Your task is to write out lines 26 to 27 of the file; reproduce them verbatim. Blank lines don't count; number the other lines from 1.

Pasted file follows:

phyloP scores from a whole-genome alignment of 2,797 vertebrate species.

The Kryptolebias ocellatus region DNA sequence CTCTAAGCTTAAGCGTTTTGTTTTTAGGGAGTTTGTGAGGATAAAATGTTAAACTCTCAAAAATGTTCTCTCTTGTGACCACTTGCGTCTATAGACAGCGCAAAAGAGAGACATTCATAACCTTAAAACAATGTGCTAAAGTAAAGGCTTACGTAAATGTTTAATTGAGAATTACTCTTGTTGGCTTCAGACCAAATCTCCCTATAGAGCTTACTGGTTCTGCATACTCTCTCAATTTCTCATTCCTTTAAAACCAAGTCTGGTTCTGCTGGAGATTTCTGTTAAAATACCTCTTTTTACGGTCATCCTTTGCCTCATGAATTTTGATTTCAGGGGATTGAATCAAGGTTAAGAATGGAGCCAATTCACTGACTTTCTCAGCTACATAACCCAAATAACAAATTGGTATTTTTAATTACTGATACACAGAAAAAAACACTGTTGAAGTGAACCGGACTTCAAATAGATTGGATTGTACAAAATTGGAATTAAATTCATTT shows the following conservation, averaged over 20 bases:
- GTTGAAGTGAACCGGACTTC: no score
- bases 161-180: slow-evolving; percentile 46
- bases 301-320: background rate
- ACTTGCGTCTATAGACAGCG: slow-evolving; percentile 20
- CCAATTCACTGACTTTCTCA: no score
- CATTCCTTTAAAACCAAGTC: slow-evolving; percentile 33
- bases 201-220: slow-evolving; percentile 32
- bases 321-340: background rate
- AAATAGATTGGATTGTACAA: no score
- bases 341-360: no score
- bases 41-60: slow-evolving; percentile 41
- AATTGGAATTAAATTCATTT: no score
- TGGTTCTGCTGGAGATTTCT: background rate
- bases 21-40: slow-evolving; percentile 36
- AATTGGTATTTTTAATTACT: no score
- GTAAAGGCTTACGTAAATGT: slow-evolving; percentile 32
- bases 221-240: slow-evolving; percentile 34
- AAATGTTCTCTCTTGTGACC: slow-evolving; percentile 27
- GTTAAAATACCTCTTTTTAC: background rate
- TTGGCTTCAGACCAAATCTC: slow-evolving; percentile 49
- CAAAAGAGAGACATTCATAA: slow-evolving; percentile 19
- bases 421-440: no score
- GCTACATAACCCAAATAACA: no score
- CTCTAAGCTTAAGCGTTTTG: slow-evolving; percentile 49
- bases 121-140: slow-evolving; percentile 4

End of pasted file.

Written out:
- CTCTAAGCTTAAGCGTTTTG: slow-evolving; percentile 49
- bases 121-140: slow-evolving; percentile 4